No doubt there are many more kinds of barrenness than I have named. And for every person touched by barrenness, the individual details and complications add layer upon layer of sorrow and grief. Often we feel completely unique and alone in our pain.

But that feeling is a satanic lie, for the Bible tells us so.

“Surely He has borne our griefs and carried our sorrows,” Isaiah prophesies of Jesus, “yet we esteemed Him stricken, smitten by God, and afflicted” (Is 53:4). This Jesus, the Son of the Virgin, indeed “grew up before [the LORD] like a young plant, and like a root out of dry ground” (v. 2), for the very purpose that He would be “despised and rejected by men, a man of sorrows and acquainted with grief” (v. 3)—for us and for our salvation. Though our suffering is unique in some ways, it is common in that we all suffer the effects of sin; we all suffer the death-in-life of existing in a fallen world. We need a Savior to come and suffer for us the true forsaking of God so that we can be assured that God will never forsake us (Heb 13:5).

But because we are in Christ, our suffering leads ultimately to glorification. St. Peter instructs that “those who suffer according to God’s will entrust their souls to a faithful Creator while doing good” (1 Pet 4:19), and to “rejoice insofar as you share Christ’s sufferings, that you may also rejoice and be glad when His glory is revealed” (v. 13). St. Paul picks up on the same theme. He reminds us that we are “heirs of God and fellow heirs with Christ, provided we suffer with Him in order that we may also be glorified with Him” (Rom 8:17). Paul later adds that “those whom [God] foreknew He also predestined to be conformed to the image of His Son” (v. 29)—an image that is first cruciform, and only later glorified.

Nevertheless, Paul comforts us that our sufferings are brief and, with Peter, he encourages us to await the revelation of God’s glory in our now-broken selves: “For I consider that the sufferings of this present time are not worth comparing with the glory that is to be revealed to us” (Rom 8:18). Our glorification is so certain that Paul can speak of it in the past tense: “those whom He predestined He also called, and those whom He called he also justified, and those whom He justified He also glorified” (v. 30). Even now, Paul tells us, the Holy Spirit is bringing forth fruit as we suffer; we can “rejoice in our sufferings, knowing that suffering produces endurance, and endurance produces character, and character produces hope, and hope does not put us to shame, because God’s love has been poured into our hearts through the Holy Spirit who has been given to us” (Rom 5:3–5).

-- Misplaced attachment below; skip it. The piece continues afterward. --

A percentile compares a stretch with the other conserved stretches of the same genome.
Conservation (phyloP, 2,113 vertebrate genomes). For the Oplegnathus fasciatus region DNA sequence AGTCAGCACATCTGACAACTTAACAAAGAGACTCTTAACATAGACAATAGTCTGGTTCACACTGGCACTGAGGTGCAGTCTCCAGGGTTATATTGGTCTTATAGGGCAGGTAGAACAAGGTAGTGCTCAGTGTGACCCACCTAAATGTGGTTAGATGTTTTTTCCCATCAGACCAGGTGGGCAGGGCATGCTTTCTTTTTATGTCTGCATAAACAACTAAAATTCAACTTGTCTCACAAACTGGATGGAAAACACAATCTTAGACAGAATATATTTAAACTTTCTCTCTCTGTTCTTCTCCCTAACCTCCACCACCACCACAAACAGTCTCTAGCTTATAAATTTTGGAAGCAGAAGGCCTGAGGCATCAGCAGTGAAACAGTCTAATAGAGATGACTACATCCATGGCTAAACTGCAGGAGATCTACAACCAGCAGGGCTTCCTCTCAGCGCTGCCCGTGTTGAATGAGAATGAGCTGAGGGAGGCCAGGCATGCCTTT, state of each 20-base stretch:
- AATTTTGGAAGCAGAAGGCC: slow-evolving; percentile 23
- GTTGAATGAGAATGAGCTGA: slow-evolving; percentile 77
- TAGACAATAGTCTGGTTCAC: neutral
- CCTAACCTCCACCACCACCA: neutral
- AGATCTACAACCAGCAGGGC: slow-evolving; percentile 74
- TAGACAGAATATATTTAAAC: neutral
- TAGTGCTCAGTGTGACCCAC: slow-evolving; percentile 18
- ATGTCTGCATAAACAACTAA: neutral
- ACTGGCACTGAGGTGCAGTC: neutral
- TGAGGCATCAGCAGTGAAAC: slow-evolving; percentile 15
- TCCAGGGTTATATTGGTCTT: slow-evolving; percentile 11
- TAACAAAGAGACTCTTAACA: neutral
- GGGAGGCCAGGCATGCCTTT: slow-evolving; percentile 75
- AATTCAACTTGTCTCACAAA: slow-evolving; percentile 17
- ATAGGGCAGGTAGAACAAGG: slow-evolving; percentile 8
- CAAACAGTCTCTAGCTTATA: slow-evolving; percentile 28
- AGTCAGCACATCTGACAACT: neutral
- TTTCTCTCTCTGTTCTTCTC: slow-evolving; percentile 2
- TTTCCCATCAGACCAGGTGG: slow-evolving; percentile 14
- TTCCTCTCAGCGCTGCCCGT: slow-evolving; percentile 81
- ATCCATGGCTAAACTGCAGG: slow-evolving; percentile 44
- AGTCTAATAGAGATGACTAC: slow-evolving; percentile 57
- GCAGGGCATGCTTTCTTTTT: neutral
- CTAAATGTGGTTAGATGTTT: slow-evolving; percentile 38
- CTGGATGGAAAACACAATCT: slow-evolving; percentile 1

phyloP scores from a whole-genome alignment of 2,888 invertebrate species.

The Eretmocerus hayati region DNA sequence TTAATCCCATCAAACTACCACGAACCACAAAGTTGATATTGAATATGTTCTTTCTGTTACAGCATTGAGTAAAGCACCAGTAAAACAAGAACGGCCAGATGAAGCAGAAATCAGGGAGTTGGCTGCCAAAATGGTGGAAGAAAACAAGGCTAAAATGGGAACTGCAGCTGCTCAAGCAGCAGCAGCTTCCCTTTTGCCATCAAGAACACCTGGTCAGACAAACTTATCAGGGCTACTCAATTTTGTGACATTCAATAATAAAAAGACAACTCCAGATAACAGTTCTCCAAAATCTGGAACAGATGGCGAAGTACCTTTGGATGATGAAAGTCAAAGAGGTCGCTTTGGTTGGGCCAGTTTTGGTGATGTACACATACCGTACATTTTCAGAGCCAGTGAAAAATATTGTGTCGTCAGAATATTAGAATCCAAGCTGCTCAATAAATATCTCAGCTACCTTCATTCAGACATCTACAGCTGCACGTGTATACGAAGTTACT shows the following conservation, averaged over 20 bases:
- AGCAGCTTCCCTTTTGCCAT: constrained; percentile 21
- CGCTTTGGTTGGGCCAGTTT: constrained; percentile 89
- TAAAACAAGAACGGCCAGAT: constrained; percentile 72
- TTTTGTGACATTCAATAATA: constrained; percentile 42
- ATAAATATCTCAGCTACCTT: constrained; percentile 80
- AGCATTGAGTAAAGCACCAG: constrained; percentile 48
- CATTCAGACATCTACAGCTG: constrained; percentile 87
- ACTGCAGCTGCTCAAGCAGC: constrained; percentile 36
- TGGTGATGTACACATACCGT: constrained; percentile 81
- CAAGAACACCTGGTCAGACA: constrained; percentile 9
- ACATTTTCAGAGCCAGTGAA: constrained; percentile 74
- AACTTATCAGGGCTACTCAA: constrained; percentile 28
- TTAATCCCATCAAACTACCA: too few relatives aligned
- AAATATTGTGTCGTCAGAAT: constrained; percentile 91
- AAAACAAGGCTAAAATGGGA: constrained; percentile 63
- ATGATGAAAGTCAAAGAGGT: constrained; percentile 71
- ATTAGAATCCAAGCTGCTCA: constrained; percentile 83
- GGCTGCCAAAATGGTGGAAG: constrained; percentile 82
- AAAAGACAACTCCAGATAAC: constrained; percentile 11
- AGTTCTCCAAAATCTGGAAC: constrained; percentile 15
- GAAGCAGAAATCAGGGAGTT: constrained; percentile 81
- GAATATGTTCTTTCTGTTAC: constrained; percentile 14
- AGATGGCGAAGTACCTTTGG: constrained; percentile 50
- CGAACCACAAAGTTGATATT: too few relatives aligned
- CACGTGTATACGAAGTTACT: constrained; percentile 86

In our present vale of tears, we may not know why God sends us this cross or that one. But we are assured that somehow, it is for our good: “And we know that for those who love God all things work together for good, for those who are called according to His purpose” (Rom 8:28).

Our crosses, whatever they be, are always hard to bear—would be impossible to bear without God’s constant and mighty aid. But even if we are not bearing fruit in our wombs, the Holy Spirit is bearing fruit in us. So we wait with patience, trusting that the God who opens and closes our wombs knows best, and knowing that the glorification of our fallen world—and our fallen bodies—is at hand.


Katy Cloninger is a freelance copyeditor and the divorced mother of one. She has a BA in English from Newberry College and is a member of Holy Trinity Lutheran Church in Columbia, SC. She loves reading, writing, hearing, teaching, and singing about her Savior Jesus Christ and the marvelous truths of God’s Word.